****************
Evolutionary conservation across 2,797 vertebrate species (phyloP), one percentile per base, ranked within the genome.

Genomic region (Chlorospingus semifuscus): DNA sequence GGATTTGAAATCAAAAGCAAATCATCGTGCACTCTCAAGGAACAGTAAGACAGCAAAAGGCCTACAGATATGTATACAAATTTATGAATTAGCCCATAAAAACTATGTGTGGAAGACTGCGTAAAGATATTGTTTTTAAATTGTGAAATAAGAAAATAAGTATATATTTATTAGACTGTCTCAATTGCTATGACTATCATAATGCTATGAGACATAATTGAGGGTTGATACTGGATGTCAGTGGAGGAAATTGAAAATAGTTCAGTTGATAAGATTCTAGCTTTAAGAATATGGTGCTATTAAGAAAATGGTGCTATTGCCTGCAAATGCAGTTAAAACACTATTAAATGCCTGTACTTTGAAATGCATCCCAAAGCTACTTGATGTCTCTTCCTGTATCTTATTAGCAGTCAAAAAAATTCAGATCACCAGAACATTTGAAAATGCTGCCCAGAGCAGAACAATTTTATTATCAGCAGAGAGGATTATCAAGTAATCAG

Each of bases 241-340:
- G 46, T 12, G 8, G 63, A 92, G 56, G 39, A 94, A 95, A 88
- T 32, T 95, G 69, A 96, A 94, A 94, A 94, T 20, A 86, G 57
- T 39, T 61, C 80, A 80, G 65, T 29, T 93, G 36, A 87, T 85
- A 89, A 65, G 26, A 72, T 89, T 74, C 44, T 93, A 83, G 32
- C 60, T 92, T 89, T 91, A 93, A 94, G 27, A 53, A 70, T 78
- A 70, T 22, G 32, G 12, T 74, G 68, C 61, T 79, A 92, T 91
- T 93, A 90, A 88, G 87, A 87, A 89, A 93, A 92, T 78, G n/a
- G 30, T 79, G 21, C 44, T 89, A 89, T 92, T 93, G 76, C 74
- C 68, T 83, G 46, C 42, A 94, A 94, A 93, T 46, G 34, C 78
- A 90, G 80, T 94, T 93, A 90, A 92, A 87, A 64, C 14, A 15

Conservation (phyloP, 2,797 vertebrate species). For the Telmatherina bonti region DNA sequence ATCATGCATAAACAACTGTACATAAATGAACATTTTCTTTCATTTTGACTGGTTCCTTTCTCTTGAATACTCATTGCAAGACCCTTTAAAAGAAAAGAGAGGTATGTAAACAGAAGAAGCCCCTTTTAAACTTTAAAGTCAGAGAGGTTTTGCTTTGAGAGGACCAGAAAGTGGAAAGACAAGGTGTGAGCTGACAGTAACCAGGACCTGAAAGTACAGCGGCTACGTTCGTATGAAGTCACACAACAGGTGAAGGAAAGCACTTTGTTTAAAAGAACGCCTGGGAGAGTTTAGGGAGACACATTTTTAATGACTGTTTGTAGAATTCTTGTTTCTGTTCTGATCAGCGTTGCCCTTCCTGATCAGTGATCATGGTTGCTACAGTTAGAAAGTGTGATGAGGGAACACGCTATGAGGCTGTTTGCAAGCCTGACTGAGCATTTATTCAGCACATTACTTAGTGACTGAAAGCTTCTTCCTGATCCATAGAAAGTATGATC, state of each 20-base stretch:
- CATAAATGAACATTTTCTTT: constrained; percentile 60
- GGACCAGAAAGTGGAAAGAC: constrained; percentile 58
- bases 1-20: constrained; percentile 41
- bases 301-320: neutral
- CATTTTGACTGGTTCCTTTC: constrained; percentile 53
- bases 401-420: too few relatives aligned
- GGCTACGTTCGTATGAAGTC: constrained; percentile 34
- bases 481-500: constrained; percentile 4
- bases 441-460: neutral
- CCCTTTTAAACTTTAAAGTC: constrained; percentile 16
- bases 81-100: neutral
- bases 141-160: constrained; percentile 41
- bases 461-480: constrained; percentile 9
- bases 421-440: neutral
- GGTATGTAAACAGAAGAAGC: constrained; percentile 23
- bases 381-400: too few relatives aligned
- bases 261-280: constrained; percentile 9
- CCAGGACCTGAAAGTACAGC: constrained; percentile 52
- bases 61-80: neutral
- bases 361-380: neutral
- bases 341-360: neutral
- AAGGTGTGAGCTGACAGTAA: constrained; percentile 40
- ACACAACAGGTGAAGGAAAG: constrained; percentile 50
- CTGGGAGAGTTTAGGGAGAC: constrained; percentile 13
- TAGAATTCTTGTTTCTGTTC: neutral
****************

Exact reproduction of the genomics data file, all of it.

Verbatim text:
Evolutionary conservation across 2,797 vertebrate species (phyloP), one percentile per base, ranked within the genome.

Genomic region (Chlorospingus semifuscus): DNA sequence GGATTTGAAATCAAAAGCAAATCATCGTGCACTCTCAAGGAACAGTAAGACAGCAAAAGGCCTACAGATATGTATACAAATTTATGAATTAGCCCATAAAAACTATGTGTGGAAGACTGCGTAAAGATATTGTTTTTAAATTGTGAAATAAGAAAATAAGTATATATTTATTAGACTGTCTCAATTGCTATGACTATCATAATGCTATGAGACATAATTGAGGGTTGATACTGGATGTCAGTGGAGGAAATTGAAAATAGTTCAGTTGATAAGATTCTAGCTTTAAGAATATGGTGCTATTAAGAAAATGGTGCTATTGCCTGCAAATGCAGTTAAAACACTATTAAATGCCTGTACTTTGAAATGCATCCCAAAGCTACTTGATGTCTCTTCCTGTATCTTATTAGCAGTCAAAAAAATTCAGATCACCAGAACATTTGAAAATGCTGCCCAGAGCAGAACAATTTTATTATCAGCAGAGAGGATTATCAAGTAATCAG

Each of bases 241-340:
- G 46, T 12, G 8, G 63, A 92, G 56, G 39, A 94, A 95, A 88
- T 32, T 95, G 69, A 96, A 94, A 94, A 94, T 20, A 86, G 57
- T 39, T 61, C 80, A 80, G 65, T 29, T 93, G 36, A 87, T 85
- A 89, A 65, G 26, A 72, T 89, T 74, C 44, T 93, A 83, G 32
- C 60, T 92, T 89, T 91, A 93, A 94, G 27, A 53, A 70, T 78
- A 70, T 22, G 32, G 12, T 74, G 68, C 61, T 79, A 92, T 91
- T 93, A 90, A 88, G 87, A 87, A 89, A 93, A 92, T 78, G n/a
- G 30, T 79, G 21, C 44, T 89, A 89, T 92, T 93, G 76, C 74
- C 68, T 83, G 46, C 42, A 94, A 94, A 93, T 46, G 34, C 78
- A 90, G 80, T 94, T 93, A 90, A 92, A 87, A 64, C 14, A 15

Conservation (phyloP, 2,797 vertebrate species). For the Telmatherina bonti region DNA sequence ATCATGCATAAACAACTGTACATAAATGAACATTTTCTTTCATTTTGACTGGTTCCTTTCTCTTGAATACTCATTGCAAGACCCTTTAAAAGAAAAGAGAGGTATGTAAACAGAAGAAGCCCCTTTTAAACTTTAAAGTCAGAGAGGTTTTGCTTTGAGAGGACCAGAAAGTGGAAAGACAAGGTGTGAGCTGACAGTAACCAGGACCTGAAAGTACAGCGGCTACGTTCGTATGAAGTCACACAACAGGTGAAGGAAAGCACTTTGTTTAAAAGAACGCCTGGGAGAGTTTAGGGAGACACATTTTTAATGACTGTTTGTAGAATTCTTGTTTCTGTTCTGATCAGCGTTGCCCTTCCTGATCAGTGATCATGGTTGCTACAGTTAGAAAGTGTGATGAGGGAACACGCTATGAGGCTGTTTGCAAGCCTGACTGAGCATTTATTCAGCACATTACTTAGTGACTGAAAGCTTCTTCCTGATCCATAGAAAGTATGATC, state of each 20-base stretch:
- CATAAATGAACATTTTCTTT: constrained; percentile 60
- GGACCAGAAAGTGGAAAGAC: constrained; percentile 58
- bases 1-20: constrained; percentile 41
- bases 301-320: neutral
- CATTTTGACTGGTTCCTTTC: constrained; percentile 53
- bases 401-420: too few relatives aligned
- GGCTACGTTCGTATGAAGTC: constrained; percentile 34
- bases 481-500: constrained; percentile 4
- bases 441-460: neutral
- CCCTTTTAAACTTTAAAGTC: constrained; percentile 16
- bases 81-100: neutral
- bases 141-160: constrained; percentile 41
- bases 461-480: constrained; percentile 9
- bases 421-440: neutral
- GGTATGTAAACAGAAGAAGC: constrained; percentile 23
- bases 381-400: too few relatives aligned
- bases 261-280: constrained; percentile 9
- CCAGGACCTGAAAGTACAGC: constrained; percentile 52
- bases 61-80: neutral
- bases 361-380: neutral
- bases 341-360: neutral
- AAGGTGTGAGCTGACAGTAA: constrained; percentile 40
- ACACAACAGGTGAAGGAAAG: constrained; percentile 50
- CTGGGAGAGTTTAGGGAGAC: constrained; percentile 13
- TAGAATTCTTGTTTCTGTTC: neutral